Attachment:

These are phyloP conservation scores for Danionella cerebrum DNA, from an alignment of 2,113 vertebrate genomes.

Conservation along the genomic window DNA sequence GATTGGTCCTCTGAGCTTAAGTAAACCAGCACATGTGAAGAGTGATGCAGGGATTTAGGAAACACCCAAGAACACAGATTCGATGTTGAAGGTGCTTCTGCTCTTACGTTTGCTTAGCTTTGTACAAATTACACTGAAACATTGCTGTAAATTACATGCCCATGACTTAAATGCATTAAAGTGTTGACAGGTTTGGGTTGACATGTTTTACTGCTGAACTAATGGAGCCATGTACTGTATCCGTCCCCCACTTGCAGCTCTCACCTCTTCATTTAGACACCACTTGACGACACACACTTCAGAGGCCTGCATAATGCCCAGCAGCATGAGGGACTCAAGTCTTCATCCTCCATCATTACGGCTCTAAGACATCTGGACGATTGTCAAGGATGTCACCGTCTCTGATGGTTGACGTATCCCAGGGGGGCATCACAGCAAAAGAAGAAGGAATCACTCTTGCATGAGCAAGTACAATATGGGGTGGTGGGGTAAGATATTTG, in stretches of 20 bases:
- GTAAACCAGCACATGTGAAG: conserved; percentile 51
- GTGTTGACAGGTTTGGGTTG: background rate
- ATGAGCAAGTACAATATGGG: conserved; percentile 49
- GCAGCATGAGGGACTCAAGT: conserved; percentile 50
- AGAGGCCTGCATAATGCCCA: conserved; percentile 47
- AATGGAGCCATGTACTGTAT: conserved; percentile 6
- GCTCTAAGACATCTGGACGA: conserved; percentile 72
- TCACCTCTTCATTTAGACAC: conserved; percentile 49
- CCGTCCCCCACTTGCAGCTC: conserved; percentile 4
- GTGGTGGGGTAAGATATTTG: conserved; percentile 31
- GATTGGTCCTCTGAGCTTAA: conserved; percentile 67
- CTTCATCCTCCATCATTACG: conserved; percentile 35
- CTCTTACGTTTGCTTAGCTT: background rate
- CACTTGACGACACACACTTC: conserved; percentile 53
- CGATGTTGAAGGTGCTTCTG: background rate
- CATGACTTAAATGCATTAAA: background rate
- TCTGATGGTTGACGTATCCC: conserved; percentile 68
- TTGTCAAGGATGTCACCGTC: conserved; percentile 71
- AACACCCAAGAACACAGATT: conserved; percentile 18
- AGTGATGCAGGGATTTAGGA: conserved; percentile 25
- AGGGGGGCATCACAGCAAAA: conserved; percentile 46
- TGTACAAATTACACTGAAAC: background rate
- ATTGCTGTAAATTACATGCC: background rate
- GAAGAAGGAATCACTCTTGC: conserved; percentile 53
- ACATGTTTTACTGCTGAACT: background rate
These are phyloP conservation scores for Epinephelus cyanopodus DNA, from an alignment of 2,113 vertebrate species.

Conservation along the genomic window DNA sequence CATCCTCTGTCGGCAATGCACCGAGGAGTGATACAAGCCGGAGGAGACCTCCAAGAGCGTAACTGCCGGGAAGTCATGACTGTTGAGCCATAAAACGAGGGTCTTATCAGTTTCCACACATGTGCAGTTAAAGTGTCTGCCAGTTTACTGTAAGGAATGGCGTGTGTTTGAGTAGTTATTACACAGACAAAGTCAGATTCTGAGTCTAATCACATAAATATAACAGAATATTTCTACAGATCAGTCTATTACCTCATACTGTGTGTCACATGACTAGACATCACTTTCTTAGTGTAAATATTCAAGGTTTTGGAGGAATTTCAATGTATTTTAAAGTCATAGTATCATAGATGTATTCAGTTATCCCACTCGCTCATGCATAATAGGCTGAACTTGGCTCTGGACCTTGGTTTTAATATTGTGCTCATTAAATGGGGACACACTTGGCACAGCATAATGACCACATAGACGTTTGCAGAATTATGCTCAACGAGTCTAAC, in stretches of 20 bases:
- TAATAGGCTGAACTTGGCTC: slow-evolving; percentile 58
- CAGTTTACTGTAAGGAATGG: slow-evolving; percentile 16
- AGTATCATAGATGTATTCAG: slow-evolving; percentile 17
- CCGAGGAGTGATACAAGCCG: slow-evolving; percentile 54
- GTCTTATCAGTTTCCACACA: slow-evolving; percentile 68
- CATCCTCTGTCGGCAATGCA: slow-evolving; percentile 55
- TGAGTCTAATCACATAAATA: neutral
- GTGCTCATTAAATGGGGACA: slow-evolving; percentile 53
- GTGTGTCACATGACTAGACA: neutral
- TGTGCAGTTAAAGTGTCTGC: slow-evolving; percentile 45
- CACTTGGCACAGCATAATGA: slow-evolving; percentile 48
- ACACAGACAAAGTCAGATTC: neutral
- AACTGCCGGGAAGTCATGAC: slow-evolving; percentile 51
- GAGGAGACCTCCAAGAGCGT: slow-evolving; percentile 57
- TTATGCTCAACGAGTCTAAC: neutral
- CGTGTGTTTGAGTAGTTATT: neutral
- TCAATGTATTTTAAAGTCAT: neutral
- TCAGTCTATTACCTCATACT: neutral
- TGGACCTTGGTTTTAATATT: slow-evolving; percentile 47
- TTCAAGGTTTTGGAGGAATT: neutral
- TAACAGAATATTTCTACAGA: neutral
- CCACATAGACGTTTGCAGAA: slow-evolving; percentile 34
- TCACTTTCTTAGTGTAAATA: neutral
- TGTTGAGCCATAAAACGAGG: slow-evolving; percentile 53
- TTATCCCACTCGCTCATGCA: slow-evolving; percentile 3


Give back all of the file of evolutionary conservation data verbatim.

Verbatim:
These are phyloP conservation scores for Danionella cerebrum DNA, from an alignment of 2,113 vertebrate genomes.

Conservation along the genomic window DNA sequence GATTGGTCCTCTGAGCTTAAGTAAACCAGCACATGTGAAGAGTGATGCAGGGATTTAGGAAACACCCAAGAACACAGATTCGATGTTGAAGGTGCTTCTGCTCTTACGTTTGCTTAGCTTTGTACAAATTACACTGAAACATTGCTGTAAATTACATGCCCATGACTTAAATGCATTAAAGTGTTGACAGGTTTGGGTTGACATGTTTTACTGCTGAACTAATGGAGCCATGTACTGTATCCGTCCCCCACTTGCAGCTCTCACCTCTTCATTTAGACACCACTTGACGACACACACTTCAGAGGCCTGCATAATGCCCAGCAGCATGAGGGACTCAAGTCTTCATCCTCCATCATTACGGCTCTAAGACATCTGGACGATTGTCAAGGATGTCACCGTCTCTGATGGTTGACGTATCCCAGGGGGGCATCACAGCAAAAGAAGAAGGAATCACTCTTGCATGAGCAAGTACAATATGGGGTGGTGGGGTAAGATATTTG, in stretches of 20 bases:
- GTAAACCAGCACATGTGAAG: conserved; percentile 51
- GTGTTGACAGGTTTGGGTTG: background rate
- ATGAGCAAGTACAATATGGG: conserved; percentile 49
- GCAGCATGAGGGACTCAAGT: conserved; percentile 50
- AGAGGCCTGCATAATGCCCA: conserved; percentile 47
- AATGGAGCCATGTACTGTAT: conserved; percentile 6
- GCTCTAAGACATCTGGACGA: conserved; percentile 72
- TCACCTCTTCATTTAGACAC: conserved; percentile 49
- CCGTCCCCCACTTGCAGCTC: conserved; percentile 4
- GTGGTGGGGTAAGATATTTG: conserved; percentile 31
- GATTGGTCCTCTGAGCTTAA: conserved; percentile 67
- CTTCATCCTCCATCATTACG: conserved; percentile 35
- CTCTTACGTTTGCTTAGCTT: background rate
- CACTTGACGACACACACTTC: conserved; percentile 53
- CGATGTTGAAGGTGCTTCTG: background rate
- CATGACTTAAATGCATTAAA: background rate
- TCTGATGGTTGACGTATCCC: conserved; percentile 68
- TTGTCAAGGATGTCACCGTC: conserved; percentile 71
- AACACCCAAGAACACAGATT: conserved; percentile 18
- AGTGATGCAGGGATTTAGGA: conserved; percentile 25
- AGGGGGGCATCACAGCAAAA: conserved; percentile 46
- TGTACAAATTACACTGAAAC: background rate
- ATTGCTGTAAATTACATGCC: background rate
- GAAGAAGGAATCACTCTTGC: conserved; percentile 53
- ACATGTTTTACTGCTGAACT: background rate
These are phyloP conservation scores for Epinephelus cyanopodus DNA, from an alignment of 2,113 vertebrate species.

Conservation along the genomic window DNA sequence CATCCTCTGTCGGCAATGCACCGAGGAGTGATACAAGCCGGAGGAGACCTCCAAGAGCGTAACTGCCGGGAAGTCATGACTGTTGAGCCATAAAACGAGGGTCTTATCAGTTTCCACACATGTGCAGTTAAAGTGTCTGCCAGTTTACTGTAAGGAATGGCGTGTGTTTGAGTAGTTATTACACAGACAAAGTCAGATTCTGAGTCTAATCACATAAATATAACAGAATATTTCTACAGATCAGTCTATTACCTCATACTGTGTGTCACATGACTAGACATCACTTTCTTAGTGTAAATATTCAAGGTTTTGGAGGAATTTCAATGTATTTTAAAGTCATAGTATCATAGATGTATTCAGTTATCCCACTCGCTCATGCATAATAGGCTGAACTTGGCTCTGGACCTTGGTTTTAATATTGTGCTCATTAAATGGGGACACACTTGGCACAGCATAATGACCACATAGACGTTTGCAGAATTATGCTCAACGAGTCTAAC, in stretches of 20 bases:
- TAATAGGCTGAACTTGGCTC: slow-evolving; percentile 58
- CAGTTTACTGTAAGGAATGG: slow-evolving; percentile 16
- AGTATCATAGATGTATTCAG: slow-evolving; percentile 17
- CCGAGGAGTGATACAAGCCG: slow-evolving; percentile 54
- GTCTTATCAGTTTCCACACA: slow-evolving; percentile 68
- CATCCTCTGTCGGCAATGCA: slow-evolving; percentile 55
- TGAGTCTAATCACATAAATA: neutral
- GTGCTCATTAAATGGGGACA: slow-evolving; percentile 53
- GTGTGTCACATGACTAGACA: neutral
- TGTGCAGTTAAAGTGTCTGC: slow-evolving; percentile 45
- CACTTGGCACAGCATAATGA: slow-evolving; percentile 48
- ACACAGACAAAGTCAGATTC: neutral
- AACTGCCGGGAAGTCATGAC: slow-evolving; percentile 51
- GAGGAGACCTCCAAGAGCGT: slow-evolving; percentile 57
- TTATGCTCAACGAGTCTAAC: neutral
- CGTGTGTTTGAGTAGTTATT: neutral
- TCAATGTATTTTAAAGTCAT: neutral
- TCAGTCTATTACCTCATACT: neutral
- TGGACCTTGGTTTTAATATT: slow-evolving; percentile 47
- TTCAAGGTTTTGGAGGAATT: neutral
- TAACAGAATATTTCTACAGA: neutral
- CCACATAGACGTTTGCAGAA: slow-evolving; percentile 34
- TCACTTTCTTAGTGTAAATA: neutral
- TGTTGAGCCATAAAACGAGG: slow-evolving; percentile 53
- TTATCCCACTCGCTCATGCA: slow-evolving; percentile 3